I was reading a post from EconomPic called Checking in On the World’s Greatest Rotation Strategy. This strategy is essentially just Sell in May and Go Away, but has one buy the Long government / credit bond index rather than just sitting in cash from May – October.
Oddly enough, I had never tested this simple strategy before, and the results EconomPic posted were good enough that I had to take a look under the hood to see exactly what was making this system run.
The Rules are simple:
- Long $SPY from the close of the last trading day of October through the last trading day of April.
- Long VBLTX (Vanguard Long Term Bond Index Fund) from the last trading day of April to the last trading day of October.
- First day of test is 6.20.1996. Last day is 3.29.2013. First day is first day of history for VBLTX.
- No commissions or slippage included.
The top pane is $SPY. The middle pane is the equity curve for the strategy. The lower pane shows the drawdowns in percentage terms. The blue portions of the equity curve represents time in $SPY while the green represents time in VBLTX.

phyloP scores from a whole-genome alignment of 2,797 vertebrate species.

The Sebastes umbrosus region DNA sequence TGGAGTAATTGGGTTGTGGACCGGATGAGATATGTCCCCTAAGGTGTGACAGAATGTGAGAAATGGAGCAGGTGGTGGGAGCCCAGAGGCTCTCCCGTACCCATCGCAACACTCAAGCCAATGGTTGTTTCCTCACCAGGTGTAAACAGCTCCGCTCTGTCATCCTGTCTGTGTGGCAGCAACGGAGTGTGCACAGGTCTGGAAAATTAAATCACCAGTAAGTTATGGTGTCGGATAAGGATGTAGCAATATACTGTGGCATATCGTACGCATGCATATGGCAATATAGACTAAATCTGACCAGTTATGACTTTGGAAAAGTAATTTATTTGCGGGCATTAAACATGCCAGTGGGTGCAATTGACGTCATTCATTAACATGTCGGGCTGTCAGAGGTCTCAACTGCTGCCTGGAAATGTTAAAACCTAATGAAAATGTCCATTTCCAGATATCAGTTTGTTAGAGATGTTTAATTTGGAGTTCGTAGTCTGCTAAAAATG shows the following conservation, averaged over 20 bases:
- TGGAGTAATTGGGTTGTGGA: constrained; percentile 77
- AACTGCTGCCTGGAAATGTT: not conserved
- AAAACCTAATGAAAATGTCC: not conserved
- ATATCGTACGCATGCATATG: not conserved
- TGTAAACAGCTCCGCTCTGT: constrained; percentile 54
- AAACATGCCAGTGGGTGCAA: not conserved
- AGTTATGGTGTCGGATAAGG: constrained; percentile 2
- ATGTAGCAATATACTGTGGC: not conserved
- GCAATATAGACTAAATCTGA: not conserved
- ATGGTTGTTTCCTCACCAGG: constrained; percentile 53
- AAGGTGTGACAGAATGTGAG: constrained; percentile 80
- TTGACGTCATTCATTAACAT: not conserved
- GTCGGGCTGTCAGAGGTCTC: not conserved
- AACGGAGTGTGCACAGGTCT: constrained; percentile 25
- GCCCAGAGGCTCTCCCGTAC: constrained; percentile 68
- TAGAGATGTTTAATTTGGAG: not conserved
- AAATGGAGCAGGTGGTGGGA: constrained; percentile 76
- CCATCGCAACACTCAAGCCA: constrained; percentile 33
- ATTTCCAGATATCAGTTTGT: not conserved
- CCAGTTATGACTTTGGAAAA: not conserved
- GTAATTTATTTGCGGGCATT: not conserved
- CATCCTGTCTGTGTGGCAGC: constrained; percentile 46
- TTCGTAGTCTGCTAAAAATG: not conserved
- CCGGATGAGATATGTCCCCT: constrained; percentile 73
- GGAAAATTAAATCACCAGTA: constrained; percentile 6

Because of the way I coded his, all the trade information pertains only to the $SPY trades. The returns from VBLTX are built into the overall returns but are not considered to be trades. Perhaps in future tests I’ll break out both $SPY and $VBLTX as separate trades.
If I subtract out the added return from VBLTX, the annualized return from just holding $SPY is 8.82%.
$SPY buy and hold over the same period is 5.26% with a maximum drawdown of -56.47%. So even if you do not rotate into a vehicle to provide a return on your cash, you still beat buy and hold just by selling in May.
Historical Profit Table:
This strategy has just been killing it. I’m leery to assume it can continue killing it. Some questions:
- Assuming government credit / bonds do not continue to perform as well, with what would we replace VBLTX?
- Can we add additional robust timing mechanisms to improve performance of $SPY and/or VBLTX?
I’m looking forward to reading your ideas on these questions in the comments.
The next post will add in an additional timing measure for $SPY.Comments »